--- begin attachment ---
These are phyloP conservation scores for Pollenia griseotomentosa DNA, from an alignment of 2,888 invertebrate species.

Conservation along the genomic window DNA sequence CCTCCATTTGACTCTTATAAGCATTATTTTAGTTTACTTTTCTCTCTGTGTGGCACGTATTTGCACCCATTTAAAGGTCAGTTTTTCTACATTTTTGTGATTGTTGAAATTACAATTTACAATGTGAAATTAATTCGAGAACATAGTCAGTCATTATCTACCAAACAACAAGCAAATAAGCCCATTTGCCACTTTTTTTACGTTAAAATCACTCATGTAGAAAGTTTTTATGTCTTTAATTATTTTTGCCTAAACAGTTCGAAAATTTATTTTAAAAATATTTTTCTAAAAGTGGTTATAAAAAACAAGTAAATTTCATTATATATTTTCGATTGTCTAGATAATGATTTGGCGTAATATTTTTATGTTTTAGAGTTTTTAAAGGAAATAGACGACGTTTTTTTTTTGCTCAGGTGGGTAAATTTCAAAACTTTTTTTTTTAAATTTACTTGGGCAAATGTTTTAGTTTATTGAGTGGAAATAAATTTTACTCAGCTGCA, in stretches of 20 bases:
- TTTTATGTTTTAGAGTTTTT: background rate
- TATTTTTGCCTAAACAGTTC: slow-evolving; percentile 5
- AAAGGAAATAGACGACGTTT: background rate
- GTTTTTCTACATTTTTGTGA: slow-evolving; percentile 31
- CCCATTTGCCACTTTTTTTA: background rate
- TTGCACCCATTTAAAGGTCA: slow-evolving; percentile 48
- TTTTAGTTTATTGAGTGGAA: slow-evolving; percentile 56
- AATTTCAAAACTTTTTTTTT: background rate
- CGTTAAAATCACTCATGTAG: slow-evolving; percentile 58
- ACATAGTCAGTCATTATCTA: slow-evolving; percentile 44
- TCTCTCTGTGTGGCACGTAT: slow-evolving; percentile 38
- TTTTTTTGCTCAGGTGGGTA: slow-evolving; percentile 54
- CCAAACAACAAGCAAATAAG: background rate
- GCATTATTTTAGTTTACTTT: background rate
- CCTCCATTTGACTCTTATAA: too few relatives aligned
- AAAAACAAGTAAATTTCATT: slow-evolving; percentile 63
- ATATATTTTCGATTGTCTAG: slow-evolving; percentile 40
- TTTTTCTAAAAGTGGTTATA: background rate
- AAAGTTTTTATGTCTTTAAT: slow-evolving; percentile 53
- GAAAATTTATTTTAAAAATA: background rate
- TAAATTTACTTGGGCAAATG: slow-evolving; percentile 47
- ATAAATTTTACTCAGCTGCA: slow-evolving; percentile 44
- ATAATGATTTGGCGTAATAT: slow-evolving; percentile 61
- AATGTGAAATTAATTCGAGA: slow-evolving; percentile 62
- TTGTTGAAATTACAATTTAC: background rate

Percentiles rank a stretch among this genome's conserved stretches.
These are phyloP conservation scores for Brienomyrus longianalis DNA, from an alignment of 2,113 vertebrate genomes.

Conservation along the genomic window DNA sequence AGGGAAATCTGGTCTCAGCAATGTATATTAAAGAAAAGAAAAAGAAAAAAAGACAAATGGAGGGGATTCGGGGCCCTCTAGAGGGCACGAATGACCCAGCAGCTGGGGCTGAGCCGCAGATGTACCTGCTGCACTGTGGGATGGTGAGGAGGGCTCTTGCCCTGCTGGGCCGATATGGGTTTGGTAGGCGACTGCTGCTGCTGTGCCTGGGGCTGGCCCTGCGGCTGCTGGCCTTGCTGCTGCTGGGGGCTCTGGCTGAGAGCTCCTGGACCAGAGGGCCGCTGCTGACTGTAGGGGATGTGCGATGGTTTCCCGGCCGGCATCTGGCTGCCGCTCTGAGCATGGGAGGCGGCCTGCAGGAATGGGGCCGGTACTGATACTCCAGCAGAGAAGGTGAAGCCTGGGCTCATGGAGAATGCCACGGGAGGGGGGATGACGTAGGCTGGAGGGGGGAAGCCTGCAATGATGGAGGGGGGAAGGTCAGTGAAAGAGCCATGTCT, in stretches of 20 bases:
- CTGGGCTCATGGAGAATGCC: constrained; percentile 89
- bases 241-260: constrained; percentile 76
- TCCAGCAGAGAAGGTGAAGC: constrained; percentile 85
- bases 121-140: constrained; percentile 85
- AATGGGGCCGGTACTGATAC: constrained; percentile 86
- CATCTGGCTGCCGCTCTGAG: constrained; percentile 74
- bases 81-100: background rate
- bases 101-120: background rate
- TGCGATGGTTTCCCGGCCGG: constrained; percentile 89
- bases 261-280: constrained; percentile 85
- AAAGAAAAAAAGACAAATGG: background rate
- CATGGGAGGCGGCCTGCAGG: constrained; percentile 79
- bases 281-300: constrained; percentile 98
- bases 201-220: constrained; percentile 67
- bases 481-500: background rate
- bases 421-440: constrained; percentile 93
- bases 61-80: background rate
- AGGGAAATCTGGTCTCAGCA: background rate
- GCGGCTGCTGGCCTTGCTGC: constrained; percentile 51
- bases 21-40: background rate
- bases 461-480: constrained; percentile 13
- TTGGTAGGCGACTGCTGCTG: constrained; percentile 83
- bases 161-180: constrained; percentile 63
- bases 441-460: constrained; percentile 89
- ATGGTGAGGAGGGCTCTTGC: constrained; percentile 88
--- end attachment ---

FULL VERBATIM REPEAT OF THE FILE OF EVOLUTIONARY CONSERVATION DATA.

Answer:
These are phyloP conservation scores for Pollenia griseotomentosa DNA, from an alignment of 2,888 invertebrate species.

Conservation along the genomic window DNA sequence CCTCCATTTGACTCTTATAAGCATTATTTTAGTTTACTTTTCTCTCTGTGTGGCACGTATTTGCACCCATTTAAAGGTCAGTTTTTCTACATTTTTGTGATTGTTGAAATTACAATTTACAATGTGAAATTAATTCGAGAACATAGTCAGTCATTATCTACCAAACAACAAGCAAATAAGCCCATTTGCCACTTTTTTTACGTTAAAATCACTCATGTAGAAAGTTTTTATGTCTTTAATTATTTTTGCCTAAACAGTTCGAAAATTTATTTTAAAAATATTTTTCTAAAAGTGGTTATAAAAAACAAGTAAATTTCATTATATATTTTCGATTGTCTAGATAATGATTTGGCGTAATATTTTTATGTTTTAGAGTTTTTAAAGGAAATAGACGACGTTTTTTTTTTGCTCAGGTGGGTAAATTTCAAAACTTTTTTTTTTAAATTTACTTGGGCAAATGTTTTAGTTTATTGAGTGGAAATAAATTTTACTCAGCTGCA, in stretches of 20 bases:
- TTTTATGTTTTAGAGTTTTT: background rate
- TATTTTTGCCTAAACAGTTC: slow-evolving; percentile 5
- AAAGGAAATAGACGACGTTT: background rate
- GTTTTTCTACATTTTTGTGA: slow-evolving; percentile 31
- CCCATTTGCCACTTTTTTTA: background rate
- TTGCACCCATTTAAAGGTCA: slow-evolving; percentile 48
- TTTTAGTTTATTGAGTGGAA: slow-evolving; percentile 56
- AATTTCAAAACTTTTTTTTT: background rate
- CGTTAAAATCACTCATGTAG: slow-evolving; percentile 58
- ACATAGTCAGTCATTATCTA: slow-evolving; percentile 44
- TCTCTCTGTGTGGCACGTAT: slow-evolving; percentile 38
- TTTTTTTGCTCAGGTGGGTA: slow-evolving; percentile 54
- CCAAACAACAAGCAAATAAG: background rate
- GCATTATTTTAGTTTACTTT: background rate
- CCTCCATTTGACTCTTATAA: too few relatives aligned
- AAAAACAAGTAAATTTCATT: slow-evolving; percentile 63
- ATATATTTTCGATTGTCTAG: slow-evolving; percentile 40
- TTTTTCTAAAAGTGGTTATA: background rate
- AAAGTTTTTATGTCTTTAAT: slow-evolving; percentile 53
- GAAAATTTATTTTAAAAATA: background rate
- TAAATTTACTTGGGCAAATG: slow-evolving; percentile 47
- ATAAATTTTACTCAGCTGCA: slow-evolving; percentile 44
- ATAATGATTTGGCGTAATAT: slow-evolving; percentile 61
- AATGTGAAATTAATTCGAGA: slow-evolving; percentile 62
- TTGTTGAAATTACAATTTAC: background rate

Percentiles rank a stretch among this genome's conserved stretches.
These are phyloP conservation scores for Brienomyrus longianalis DNA, from an alignment of 2,113 vertebrate genomes.

Conservation along the genomic window DNA sequence AGGGAAATCTGGTCTCAGCAATGTATATTAAAGAAAAGAAAAAGAAAAAAAGACAAATGGAGGGGATTCGGGGCCCTCTAGAGGGCACGAATGACCCAGCAGCTGGGGCTGAGCCGCAGATGTACCTGCTGCACTGTGGGATGGTGAGGAGGGCTCTTGCCCTGCTGGGCCGATATGGGTTTGGTAGGCGACTGCTGCTGCTGTGCCTGGGGCTGGCCCTGCGGCTGCTGGCCTTGCTGCTGCTGGGGGCTCTGGCTGAGAGCTCCTGGACCAGAGGGCCGCTGCTGACTGTAGGGGATGTGCGATGGTTTCCCGGCCGGCATCTGGCTGCCGCTCTGAGCATGGGAGGCGGCCTGCAGGAATGGGGCCGGTACTGATACTCCAGCAGAGAAGGTGAAGCCTGGGCTCATGGAGAATGCCACGGGAGGGGGGATGACGTAGGCTGGAGGGGGGAAGCCTGCAATGATGGAGGGGGGAAGGTCAGTGAAAGAGCCATGTCT, in stretches of 20 bases:
- CTGGGCTCATGGAGAATGCC: constrained; percentile 89
- bases 241-260: constrained; percentile 76
- TCCAGCAGAGAAGGTGAAGC: constrained; percentile 85
- bases 121-140: constrained; percentile 85
- AATGGGGCCGGTACTGATAC: constrained; percentile 86
- CATCTGGCTGCCGCTCTGAG: constrained; percentile 74
- bases 81-100: background rate
- bases 101-120: background rate
- TGCGATGGTTTCCCGGCCGG: constrained; percentile 89
- bases 261-280: constrained; percentile 85
- AAAGAAAAAAAGACAAATGG: background rate
- CATGGGAGGCGGCCTGCAGG: constrained; percentile 79
- bases 281-300: constrained; percentile 98
- bases 201-220: constrained; percentile 67
- bases 481-500: background rate
- bases 421-440: constrained; percentile 93
- bases 61-80: background rate
- AGGGAAATCTGGTCTCAGCA: background rate
- GCGGCTGCTGGCCTTGCTGC: constrained; percentile 51
- bases 21-40: background rate
- bases 461-480: constrained; percentile 13
- TTGGTAGGCGACTGCTGCTG: constrained; percentile 83
- bases 161-180: constrained; percentile 63
- bases 441-460: constrained; percentile 89
- ATGGTGAGGAGGGCTCTTGC: constrained; percentile 88